Skip to main content

A First Look at Blade Raiders (still in Beta)



I was part of the Blade Raiders Kickstarter, and thus got my "first 75 pages" preview of the game, which contains the rules for character creation, combat, and magic.  I think I'll hold off on a detailed review of the game until the final product comes out, but I wanted to touch on a couple of quick rules mechanics that caught my eye.

First, there are no stats.  None. There's four background options, from which you pick three.  You then pick three talents, which represent broad abilities and skills (e.g. "fighter" or "water magic") and then there are specific skills that are developed through play.  Use your sword often enough, you'll get points in that skill.

This is an interesting aspect of the game, because what tends to be reflected in stats ends up reflected in talents.  For example, rather than have a high Charisma or Dexterity, you have the "Charmer"  or "Quick" talent instead.  But these same types of qualities share the same roster as magical spell schools or some skill-based notions like "Blacksmith" (which is a big deal, as you will see below).  I read Noism's comments regarding the use of stats in games, and immediately reflected on this game which has no mechanism for a discrete description of physical, mental, and social attributes.

The other aspect of game mechanics I found intriguing had to do with how they handle armor.  In most games, armor either reduces damage by a certain number of points (ala Champions) or reduces it completely (ala D&D).  In Blade Raiders armor is instead another pool of hit points from which the player can affect damage either in addition to or in lieu of the personal hit points of the PC.  For example, a PC hit with 6 points of damage can take 3 points to his armor, and another 3 points personally.  The 3 points taken off the armor are gone until the armor is replaced or repairs by a blacksmith (hence their value as a PC option), which personal hit points are healed by nature or magic.  This is a bit of tactical wrinkle.  Are you likely to be able to affect repairs easily by either being close to an NPC blacksmith or having one in the party, or are you more likely to be reliant on natural and magical healing?  You decide.

There's some other interesting tweaks in the game like only being able to play humans, every PC can access magic as a character build option, etc. but I will save that for my more detailed review.

Comments

Popular posts from this blog

A First Look at Prowlers and Paragons

For a long time I've been in the market for a new supers RPG.  Since running Marvel Heroic Roleplaying a few years ago, I've been looking at other games, including some that had been passed by the general public, e.g. DC Heroes Third Edition or Silver Age Sentinels.  This was based on the notion that supers RPG's are so niche and so under-performing as a general part of the RPG world that just because the game wasn't making a splash didn't mean it wasn't good.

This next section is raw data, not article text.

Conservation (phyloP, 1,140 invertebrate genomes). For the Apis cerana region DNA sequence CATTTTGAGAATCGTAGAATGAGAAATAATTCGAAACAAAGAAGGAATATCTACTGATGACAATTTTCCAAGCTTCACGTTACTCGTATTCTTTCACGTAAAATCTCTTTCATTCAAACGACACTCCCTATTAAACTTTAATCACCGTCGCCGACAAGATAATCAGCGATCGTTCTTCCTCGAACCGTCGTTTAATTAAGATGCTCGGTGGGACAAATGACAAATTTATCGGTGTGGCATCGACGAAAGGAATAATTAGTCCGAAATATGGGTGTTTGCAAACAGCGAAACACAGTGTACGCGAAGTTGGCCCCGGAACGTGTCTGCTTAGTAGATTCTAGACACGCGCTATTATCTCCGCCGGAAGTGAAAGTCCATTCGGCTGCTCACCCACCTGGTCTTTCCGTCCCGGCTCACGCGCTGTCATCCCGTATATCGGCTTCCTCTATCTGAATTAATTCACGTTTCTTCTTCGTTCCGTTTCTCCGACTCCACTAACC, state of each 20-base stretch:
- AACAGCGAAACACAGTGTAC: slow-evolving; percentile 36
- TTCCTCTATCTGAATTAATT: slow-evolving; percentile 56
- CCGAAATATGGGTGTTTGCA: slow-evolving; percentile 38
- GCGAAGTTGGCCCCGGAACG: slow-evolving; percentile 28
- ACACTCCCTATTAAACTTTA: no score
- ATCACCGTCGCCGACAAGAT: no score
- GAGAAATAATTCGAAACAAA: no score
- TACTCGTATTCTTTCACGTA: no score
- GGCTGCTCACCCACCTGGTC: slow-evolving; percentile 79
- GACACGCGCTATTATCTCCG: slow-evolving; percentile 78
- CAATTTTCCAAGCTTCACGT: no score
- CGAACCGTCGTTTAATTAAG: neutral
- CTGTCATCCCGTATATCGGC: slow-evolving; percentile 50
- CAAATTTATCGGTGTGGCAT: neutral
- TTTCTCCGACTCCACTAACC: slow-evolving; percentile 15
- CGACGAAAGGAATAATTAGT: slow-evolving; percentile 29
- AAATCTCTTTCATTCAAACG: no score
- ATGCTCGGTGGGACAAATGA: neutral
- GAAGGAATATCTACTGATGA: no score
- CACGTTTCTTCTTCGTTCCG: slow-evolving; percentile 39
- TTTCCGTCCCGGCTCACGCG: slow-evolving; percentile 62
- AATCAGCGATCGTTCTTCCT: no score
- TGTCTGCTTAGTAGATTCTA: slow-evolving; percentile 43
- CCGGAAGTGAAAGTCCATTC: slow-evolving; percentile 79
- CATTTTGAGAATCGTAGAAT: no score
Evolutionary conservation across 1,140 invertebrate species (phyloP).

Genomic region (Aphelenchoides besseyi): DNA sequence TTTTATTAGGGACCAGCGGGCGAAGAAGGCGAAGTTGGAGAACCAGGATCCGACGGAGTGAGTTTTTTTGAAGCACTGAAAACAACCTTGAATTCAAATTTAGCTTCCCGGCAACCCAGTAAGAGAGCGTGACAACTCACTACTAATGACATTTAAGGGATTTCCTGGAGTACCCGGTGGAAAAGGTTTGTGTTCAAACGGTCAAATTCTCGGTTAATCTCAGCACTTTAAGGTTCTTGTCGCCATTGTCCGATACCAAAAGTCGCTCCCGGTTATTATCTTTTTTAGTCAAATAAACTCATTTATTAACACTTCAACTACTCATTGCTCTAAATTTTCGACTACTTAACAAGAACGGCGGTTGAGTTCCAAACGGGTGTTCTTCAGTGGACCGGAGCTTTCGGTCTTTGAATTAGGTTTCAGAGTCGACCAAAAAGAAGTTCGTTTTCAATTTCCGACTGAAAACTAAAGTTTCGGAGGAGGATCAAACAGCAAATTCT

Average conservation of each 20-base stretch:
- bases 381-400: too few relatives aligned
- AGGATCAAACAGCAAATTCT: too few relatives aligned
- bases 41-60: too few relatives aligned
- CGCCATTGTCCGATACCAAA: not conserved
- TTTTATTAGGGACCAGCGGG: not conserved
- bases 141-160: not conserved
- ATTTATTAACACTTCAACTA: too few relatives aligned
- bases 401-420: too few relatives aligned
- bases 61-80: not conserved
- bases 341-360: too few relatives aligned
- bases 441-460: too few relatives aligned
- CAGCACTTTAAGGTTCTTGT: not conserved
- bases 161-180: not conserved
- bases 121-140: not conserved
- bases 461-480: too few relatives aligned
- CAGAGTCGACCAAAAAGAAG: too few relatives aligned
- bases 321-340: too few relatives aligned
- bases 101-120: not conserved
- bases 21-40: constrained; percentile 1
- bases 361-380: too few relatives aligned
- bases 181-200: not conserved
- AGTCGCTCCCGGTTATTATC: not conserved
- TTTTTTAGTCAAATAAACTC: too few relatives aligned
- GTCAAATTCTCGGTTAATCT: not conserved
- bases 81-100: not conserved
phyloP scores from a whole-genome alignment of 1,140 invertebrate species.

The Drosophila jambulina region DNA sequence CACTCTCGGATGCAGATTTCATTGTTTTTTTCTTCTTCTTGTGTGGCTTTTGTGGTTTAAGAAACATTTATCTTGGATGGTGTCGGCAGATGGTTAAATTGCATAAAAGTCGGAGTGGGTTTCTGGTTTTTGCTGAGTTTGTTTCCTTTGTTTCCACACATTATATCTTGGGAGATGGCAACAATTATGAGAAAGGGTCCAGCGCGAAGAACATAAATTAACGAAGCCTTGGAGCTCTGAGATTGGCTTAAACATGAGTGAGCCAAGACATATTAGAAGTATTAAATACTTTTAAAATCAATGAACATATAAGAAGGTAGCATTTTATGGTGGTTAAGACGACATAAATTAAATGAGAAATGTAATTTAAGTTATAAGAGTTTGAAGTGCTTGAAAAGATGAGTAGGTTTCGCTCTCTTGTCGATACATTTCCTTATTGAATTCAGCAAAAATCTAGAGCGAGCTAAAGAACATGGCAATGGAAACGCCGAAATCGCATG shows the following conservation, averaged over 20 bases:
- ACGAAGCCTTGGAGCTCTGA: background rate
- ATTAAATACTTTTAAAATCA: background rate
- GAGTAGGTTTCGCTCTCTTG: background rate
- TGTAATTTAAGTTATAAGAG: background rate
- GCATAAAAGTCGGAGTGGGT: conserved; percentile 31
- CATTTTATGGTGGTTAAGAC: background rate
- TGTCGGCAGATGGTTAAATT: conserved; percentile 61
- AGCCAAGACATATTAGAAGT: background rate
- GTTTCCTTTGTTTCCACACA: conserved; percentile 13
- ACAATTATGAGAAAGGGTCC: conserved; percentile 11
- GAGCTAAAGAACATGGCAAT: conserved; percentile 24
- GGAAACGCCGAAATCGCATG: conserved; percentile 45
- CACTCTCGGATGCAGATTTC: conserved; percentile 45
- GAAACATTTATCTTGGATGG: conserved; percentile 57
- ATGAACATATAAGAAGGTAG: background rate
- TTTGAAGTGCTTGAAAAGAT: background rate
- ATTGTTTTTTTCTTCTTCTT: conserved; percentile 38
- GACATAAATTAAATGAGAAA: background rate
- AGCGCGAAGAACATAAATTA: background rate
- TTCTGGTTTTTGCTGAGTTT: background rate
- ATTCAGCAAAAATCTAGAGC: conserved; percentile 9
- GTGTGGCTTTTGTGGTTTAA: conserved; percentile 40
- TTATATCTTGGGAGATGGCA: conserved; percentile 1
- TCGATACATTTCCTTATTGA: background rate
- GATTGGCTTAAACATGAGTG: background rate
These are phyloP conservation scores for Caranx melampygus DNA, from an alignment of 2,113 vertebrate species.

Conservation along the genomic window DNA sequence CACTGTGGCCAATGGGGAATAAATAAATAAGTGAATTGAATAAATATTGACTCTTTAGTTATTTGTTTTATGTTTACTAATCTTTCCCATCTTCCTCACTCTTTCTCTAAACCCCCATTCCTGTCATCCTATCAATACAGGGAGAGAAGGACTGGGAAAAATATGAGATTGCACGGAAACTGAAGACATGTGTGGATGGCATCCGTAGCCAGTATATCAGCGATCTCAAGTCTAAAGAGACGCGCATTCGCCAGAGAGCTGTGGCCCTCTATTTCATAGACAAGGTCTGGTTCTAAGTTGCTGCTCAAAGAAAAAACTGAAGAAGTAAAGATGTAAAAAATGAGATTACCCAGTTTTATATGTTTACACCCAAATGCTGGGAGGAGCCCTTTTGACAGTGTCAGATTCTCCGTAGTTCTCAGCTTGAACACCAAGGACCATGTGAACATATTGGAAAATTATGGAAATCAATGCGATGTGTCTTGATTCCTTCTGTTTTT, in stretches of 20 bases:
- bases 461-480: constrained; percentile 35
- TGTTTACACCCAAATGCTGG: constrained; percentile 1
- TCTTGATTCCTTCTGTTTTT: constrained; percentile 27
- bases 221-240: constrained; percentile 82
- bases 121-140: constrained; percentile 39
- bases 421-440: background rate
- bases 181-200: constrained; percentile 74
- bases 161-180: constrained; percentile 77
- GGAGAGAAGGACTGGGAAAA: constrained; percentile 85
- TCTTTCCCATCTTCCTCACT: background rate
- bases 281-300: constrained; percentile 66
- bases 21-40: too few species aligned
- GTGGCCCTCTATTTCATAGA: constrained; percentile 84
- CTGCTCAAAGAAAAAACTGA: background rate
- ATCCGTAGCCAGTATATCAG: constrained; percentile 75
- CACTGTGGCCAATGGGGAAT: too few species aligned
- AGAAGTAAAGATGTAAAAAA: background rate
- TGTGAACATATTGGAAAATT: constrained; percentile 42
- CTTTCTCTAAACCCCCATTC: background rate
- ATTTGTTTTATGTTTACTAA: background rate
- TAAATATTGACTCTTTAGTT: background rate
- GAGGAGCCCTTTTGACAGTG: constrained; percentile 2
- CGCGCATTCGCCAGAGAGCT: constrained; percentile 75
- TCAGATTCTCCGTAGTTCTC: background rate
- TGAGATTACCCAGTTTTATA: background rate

Plus, I have my own tastes about what I like in a supers RPG, which I've touched on from time to time here, but to summarize I like a game that feels like a comic book, doesn't get bogged down in too much detail, but allows for PC growth and development in a tangible game-system way.  I also don't want to spend hours on character creation using a spreadsheet.  For that matter, it would be an added bonus if it could also accommodate a large number of players and didn't have glaring options…

Hexcrawling a City, an early look

One thing I've been slowly working on for the last year is another fantasy sandbox campaign.  My prior one was generally map-based, although a city featured prominently in it.  As time went by, it lost a lot of its "sandbox" quality and became more directed on my part.  In the process, I think it lost something.

So, after being away from fantasy for a solid year, it's time to get back to it.  I spent some of that last year thinking about cities.   Some fantasy RPG treat cities on a very detailed level, with maps of streets, etc.  But while that's fun "map porn" for GM's, how often would the players actually be seeing or using a map like that?  And how long would it take for them to just accrue that knowledge by exploring the city.  I've lived in my current city seven years, with a car, and I don't know how all the cities line up.  What I know are areas, neighborhoods, etc. some intimately, others not so much.  And if I was going to a new cit…

Large modular dungeon tiles

I made five 4" by 4" dungeon tiles, which is 80 square inches, almost twice my usual batch of tiles.  When added to what I've done already, this is how big a single room I can make:


14 by 14 squares, with four squares to spare.  That's a pretty big room (70 feet to a side).  If I wanted to mix it up, I could build something like this:


I'm probably going to take a little break from this project.  It has turned out well, but until I'm closer to doing a fantasy game I'm going to focus on the games I'm actually doing.
Speaking of which, it's game night tonight...